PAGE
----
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Pulling channels and US programming would create a huge backlash against everyone involved. There are also legal implications. For example, if CTV, Shaw or Rogers pulled their stations off some BDUs, but not others that they partially or fully own, it could lead to antitrust allegations. The whole thing stinks of brinkmanship, extortion and blackmail by holding the public airwaves hostage. It's about time the CRTC got a backbone and told Canadian broadcasters to shape up or shut down.
 

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ScaryBob said:
The whole thing stinks of brinkmanship
I've said it before, but I see the networks, the BDUs, the CRTC, and the government as all being engaged in an elaborate, decades-long dance, intertwining with each other, stepping on toes, embracing, dipping, pirouetting, always hoping that the song will never end, with consumers as nothing more than the floorboards.

This is a fascinating time, but I don't have any favourites in this latest episode of Canadian broadcasting's "So You Think You Can Outdance" competition.

If the networks build out DTV across Canada I'd be delighted, and the competition would make the BDUs go back home and really sharpen their pencils, resulting in (hopefully) better options for consumers.

A broadcasting executive commented to me the other day that the egos involved are huge. :rolleyes:
 

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It would be funny if Global would start handing out antennas here and tell viewers to use them to watch their channel... it would backfire on them. "Oh wait, I can also use it to watch Fox, CBS, and NBC!"
 

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I've said it before, but I see the networks, the BDUs, the CRTC, and the government as all being engaged in an elaborate, decades-long dance, intertwining with each other, stepping on toes, embracing, dipping, pirouetting, always hoping that the song will never end, with consumers as nothing more than the floorboards.

This is a fascinating time, but I don't have any favourites in this latest episode of Canadian broadcasting's "So You Think You Can Outdance" competition.

If the networks build out DTV across Canada I'd be delighted, and the competition would make the BDUs go back home and really sharpen their pencils, resulting in (hopefully) better options for consumers.

A broadcasting executive commented to me the other day that the egos involved are huge. :rolleyes:
Here's another of my interminable posts, which I'm copying over from another forum. I promise, I'll start doing short barks in the future.:)

****** said:
It's hard to tell the exact profits since BDU's include them in packages with specialty channels, but the ratings say that conventional channels are the most watched (CTV is Canada's #1 Network) How can BDU's say that the most popular channels they carry don't help their profits?
This is what truly baffles me about this whole sorry mess. It seems to me that the broadcasters have simply made the wrong proposal. Why propose a fee-for-carriage, which they must have known would meet virulent resistance from the CRTC, the BDUs and Canadian viewers, when they could have asked simply to be re-licensed as specialties, something that the BDUs, the CRTC and viewers apparently could have accepted?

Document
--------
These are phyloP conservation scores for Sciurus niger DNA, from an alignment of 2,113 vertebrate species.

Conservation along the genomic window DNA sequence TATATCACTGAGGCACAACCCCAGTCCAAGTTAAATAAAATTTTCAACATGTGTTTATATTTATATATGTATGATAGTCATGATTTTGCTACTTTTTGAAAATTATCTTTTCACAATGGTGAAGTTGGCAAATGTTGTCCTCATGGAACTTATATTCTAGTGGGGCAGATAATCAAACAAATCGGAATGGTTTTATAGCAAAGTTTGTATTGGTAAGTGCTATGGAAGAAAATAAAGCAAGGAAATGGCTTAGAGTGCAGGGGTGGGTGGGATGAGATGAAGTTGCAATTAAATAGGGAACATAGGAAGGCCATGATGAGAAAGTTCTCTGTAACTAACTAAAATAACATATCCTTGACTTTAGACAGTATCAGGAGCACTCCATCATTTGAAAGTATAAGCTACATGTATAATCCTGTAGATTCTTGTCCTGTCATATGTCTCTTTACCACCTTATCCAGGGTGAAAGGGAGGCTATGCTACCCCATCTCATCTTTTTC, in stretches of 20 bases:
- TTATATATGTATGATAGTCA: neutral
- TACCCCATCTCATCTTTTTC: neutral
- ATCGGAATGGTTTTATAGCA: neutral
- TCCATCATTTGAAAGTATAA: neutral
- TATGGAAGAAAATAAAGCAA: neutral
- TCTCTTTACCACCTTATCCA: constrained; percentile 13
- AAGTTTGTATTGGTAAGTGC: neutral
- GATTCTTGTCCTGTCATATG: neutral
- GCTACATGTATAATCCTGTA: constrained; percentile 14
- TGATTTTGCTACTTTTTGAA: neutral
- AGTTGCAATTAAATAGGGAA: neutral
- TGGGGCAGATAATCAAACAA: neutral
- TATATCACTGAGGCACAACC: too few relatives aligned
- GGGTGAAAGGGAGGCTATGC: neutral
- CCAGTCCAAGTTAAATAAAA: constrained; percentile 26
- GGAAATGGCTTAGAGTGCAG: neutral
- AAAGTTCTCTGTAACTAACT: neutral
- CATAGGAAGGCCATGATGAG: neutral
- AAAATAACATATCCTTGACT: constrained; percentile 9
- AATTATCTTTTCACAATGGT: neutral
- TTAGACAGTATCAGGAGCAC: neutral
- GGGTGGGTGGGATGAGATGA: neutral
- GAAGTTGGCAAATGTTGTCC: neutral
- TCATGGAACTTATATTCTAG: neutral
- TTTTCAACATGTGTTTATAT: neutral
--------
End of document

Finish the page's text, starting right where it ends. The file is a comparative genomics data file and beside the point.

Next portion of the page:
It feels to me like somebody high up made a bad strategy decision years ago and, ever since, they have been backed into a political corner supporting that flawed decision.

Here's what I mean:

1) Let us accept your point that the conventional broadcasters are "the most popular channels" with the top viewer ratings in Canada.

2) They also have the rights for the major US prime time series. They have rights to major sports event programming and to the big reality TV properties.

3) They say that the foundation of the advertiser-supported conventional model is "broken" and that fee-for-carriage, as proposed will not fix that problem but will only "fix the cracks in the foundation".

4) They say that the specialty services are doing very well. The specialties are doing well, with PBIT percentage margins ranging between the high teens and low twenties. That's a very good ROI.

5) The sports specialty service, TSN, has a regulated maximum rate for distribution on a BDU's basic service, of $1.07. TSN can and does charge substantially higher wholesale fees for discretionary tier distribution. Typically, TSN is carried on a tier with 80% or greater penetration of the BDU's entire subscriber base.

6) For the sake of argument, assume TSN gets a very conservative ten cent premium for discretionary tier distribution. That gives a rate of $1.17.

7) 80% of subscribers * $1.07 is WAY more dollars than 100% of subscribers * $0.50. It's an effective per-subscriber rate of $93.6 versus the $0.50 effective rate that FFC would give. Even on a 65% penetrated tier, the specialty gets an effective per subscriber rate of $0.76. Even if the networks can't get TSN's rates, I bet they can do better than a $0.50 effective per-subscriber rate.

8) The broadcasters do not WANT to do over-the-air transmission in the digital environment. They want the BDUs to do the distribution. So what is the advantage of OTA broadcasting?

So, CTV, given its top viewer ratings and wealth of rights to US prime-time content, should be able to do EXTREMELY well as a specialty service - far better than it would do under fee-for-carriage as proposed.

As points of comparison, Outdoor Life Network had a 2007 PBIT margin of 31.14%. CTV's own Animal Planet, a Category 2 digital service with no carriage rights at all, had a 2007 PBIT margin of 20.30% - for "animals outdoors" programming content.

Sure, local news is expensive to produce but there's SERIOUS coin to be made here.

Surely then, these networks could compete as specialty services on the strength of their content, their ubiquitous, established brands and the depth of their corporate promotional pockets.

What I do not understand, then, is why the broadcasters do not LEAP at the chance to be licensed as specialties.